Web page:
There was an article in The New York Times yesterday about the SEC’s disgraceful ruling that it will take no disciplinary action against the SEC cronies at the center of the Gary Aguirre scandal. Read through the Times’ false veneer of objectivity, and it seems that reporter Walt Bogdanich is trying to say that it’s pretty damn strange that a corrupt SEC has been allowed to adjudicate its own corruption.
Stranger still, no other journalist has expressed outrage over this. Meanwhile, the nation’s mainstream media (The New York Times included) has yet to deliver a story describing the Aguirre scandal’s most important component – the bit that makes it the greatest scandal in the history of the SEC and which helps explain why the commission failed to stop a crime that later contributed to the near total collapse of the American financial system.
Readers of the mainstream media know only that Aguirre is the former SEC attorney who claimed that he was fired for political reasons after pursuing an “insider trading” case against Morgan Stanley CEO John Mack and a hedge fund called Pequot Capital. The real story – the one you don’t read in the papers – is that Aguirre has, all along, made it perfectly clear that his investigation – the one he says that Mack “stopped in its tracks” – was about much more than the relatively minor crime of “insider trading.”
Aguirre blew this scandal wide open in 2006, when he wrote an 18-page letter to the U.S. Congress. The letter reads: “I believe our capital markets face a growing risk from lightly or unregulated hedge funds just as our markets did in the 1920s from unregulated pools of money — then called syndicates, trusts or pools. Those unregulated pools were instrumental in delivering the 1929 Crash….There is growing evidence that today’s pools—hedge funds—have advanced and refined the practice of manipulating and cheating other market participants.”
Aguirre then described the investigation that he had led at the SEC. “The investigation was two-pronged,” he wrote. One prong concerned “insider trading.” However, the second, and far more important prong, concerned “market manipulation.” Specifically, Aguirre and his colleagues were investigating “two suspected violations: wash sales and naked shorts.”
“My colleagues,” Aguirre wrote, “believed [the naked short selling] held a greater potential to severely injure the financial markets.”
That is, Aguirre and his colleagues believed that naked short selling (hedge funds selling stock that they have not yet purchased or borrowed in order to drive down prices and destroy public companies) ranked high among the tactics that “were instrumental in delivering the 1929 Crash” – a repeat of which now seemed entirely possible since the tactic had been “refined” by hedge funds intent on “manipulating and cheating other market participants.” But the SEC rank-and-file’s attempt to investigate this crime was “stopped in its tracks” by SEC leaders who had been corrupted by Wall Street fat cats.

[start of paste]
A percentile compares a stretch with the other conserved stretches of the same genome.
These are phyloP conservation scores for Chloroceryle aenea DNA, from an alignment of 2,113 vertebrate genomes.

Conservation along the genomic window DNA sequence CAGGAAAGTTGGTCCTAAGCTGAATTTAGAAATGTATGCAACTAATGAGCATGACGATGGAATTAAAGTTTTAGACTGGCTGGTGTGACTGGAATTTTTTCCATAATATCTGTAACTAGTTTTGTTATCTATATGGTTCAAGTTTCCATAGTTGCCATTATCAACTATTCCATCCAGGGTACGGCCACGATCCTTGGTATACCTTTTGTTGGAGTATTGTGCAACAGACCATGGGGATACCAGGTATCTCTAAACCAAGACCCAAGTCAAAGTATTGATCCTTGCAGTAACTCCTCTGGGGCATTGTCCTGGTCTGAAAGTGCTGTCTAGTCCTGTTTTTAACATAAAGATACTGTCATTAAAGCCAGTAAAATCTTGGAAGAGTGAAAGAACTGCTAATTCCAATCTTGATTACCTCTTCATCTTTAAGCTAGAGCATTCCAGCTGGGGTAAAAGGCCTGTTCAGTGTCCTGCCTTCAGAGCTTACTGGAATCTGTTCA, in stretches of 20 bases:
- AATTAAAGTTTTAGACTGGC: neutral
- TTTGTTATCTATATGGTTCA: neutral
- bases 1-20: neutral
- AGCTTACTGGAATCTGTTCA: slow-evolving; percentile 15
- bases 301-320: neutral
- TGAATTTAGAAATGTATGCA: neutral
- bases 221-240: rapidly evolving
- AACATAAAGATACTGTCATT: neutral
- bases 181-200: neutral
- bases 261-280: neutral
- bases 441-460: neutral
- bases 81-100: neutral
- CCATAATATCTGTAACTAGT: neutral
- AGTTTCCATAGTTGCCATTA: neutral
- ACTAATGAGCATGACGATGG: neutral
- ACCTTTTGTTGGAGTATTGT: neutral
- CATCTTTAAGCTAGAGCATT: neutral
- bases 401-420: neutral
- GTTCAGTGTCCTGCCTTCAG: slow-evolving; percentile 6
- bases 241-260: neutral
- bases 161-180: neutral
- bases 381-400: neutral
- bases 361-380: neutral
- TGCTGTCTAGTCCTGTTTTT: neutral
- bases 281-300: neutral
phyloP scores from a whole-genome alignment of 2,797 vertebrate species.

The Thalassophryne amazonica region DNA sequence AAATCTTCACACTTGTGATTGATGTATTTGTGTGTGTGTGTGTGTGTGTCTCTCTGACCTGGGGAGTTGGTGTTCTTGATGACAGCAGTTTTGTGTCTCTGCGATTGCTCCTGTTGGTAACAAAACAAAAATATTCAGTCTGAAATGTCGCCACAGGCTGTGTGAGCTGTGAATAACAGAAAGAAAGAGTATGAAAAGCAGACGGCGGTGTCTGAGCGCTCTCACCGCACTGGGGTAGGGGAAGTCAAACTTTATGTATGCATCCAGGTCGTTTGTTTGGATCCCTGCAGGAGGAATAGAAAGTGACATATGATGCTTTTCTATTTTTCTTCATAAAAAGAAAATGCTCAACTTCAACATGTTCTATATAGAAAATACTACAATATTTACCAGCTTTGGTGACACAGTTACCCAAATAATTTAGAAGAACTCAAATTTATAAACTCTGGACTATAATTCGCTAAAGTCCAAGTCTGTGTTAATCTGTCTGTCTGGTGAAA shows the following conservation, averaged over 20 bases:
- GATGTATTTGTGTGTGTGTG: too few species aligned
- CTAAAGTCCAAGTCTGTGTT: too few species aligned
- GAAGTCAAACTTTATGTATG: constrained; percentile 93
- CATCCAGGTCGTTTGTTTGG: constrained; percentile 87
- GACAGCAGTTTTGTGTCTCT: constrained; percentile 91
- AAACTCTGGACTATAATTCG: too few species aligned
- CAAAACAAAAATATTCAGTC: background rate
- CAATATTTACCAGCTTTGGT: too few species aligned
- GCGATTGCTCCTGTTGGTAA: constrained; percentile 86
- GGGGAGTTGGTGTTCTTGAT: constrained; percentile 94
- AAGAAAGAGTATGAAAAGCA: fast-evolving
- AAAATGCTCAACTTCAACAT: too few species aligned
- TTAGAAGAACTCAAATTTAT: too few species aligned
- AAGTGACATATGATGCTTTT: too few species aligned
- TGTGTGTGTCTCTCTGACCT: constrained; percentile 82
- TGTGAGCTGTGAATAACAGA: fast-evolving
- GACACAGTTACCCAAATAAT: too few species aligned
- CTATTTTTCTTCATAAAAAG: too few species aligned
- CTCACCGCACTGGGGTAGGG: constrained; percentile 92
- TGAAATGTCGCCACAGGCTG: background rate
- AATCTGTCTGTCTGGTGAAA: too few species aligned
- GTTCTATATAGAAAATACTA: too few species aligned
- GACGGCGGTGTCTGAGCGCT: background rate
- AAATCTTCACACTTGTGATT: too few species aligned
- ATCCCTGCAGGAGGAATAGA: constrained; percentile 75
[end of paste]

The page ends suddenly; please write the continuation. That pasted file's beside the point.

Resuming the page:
At the time when Aguirre released his letter, a small clique of influential journalists with close ties to certain Wall Street fat cats were going to great lengths to whitewash the crime of naked short selling (see “The Story of Deep Capture” for details). Unsurprisingly, some of these journalists quickly sought to discredit the SEC whistleblower. They reported that Aguirre’s investigation concerned only the minor infraction of insider trading, and that he had failed to present evidence that this minor infraction had occurred. The journalists also declared that Aguirre was untrustworthy – an eccentric who had been fired for poor performance.
After a year long investigation into the matter, however, the Senate Judiciary Committee completely vindicated Aguirre. It noted that Aguirre had been fired just two weeks after his supervisors had raved about his “unmatched dedication” in glowing written evaluations of his performance. It presented clear evidence that Mack’s lawyers were given special access to meetings in which Aguirre’s investigation was discussed. While the SEC was busy quashing the investigation and firing Aguirre for complaining about it, Paul Berger, then the SEC associate director of enforcement, was interviewing for a job at Mack’s law firm.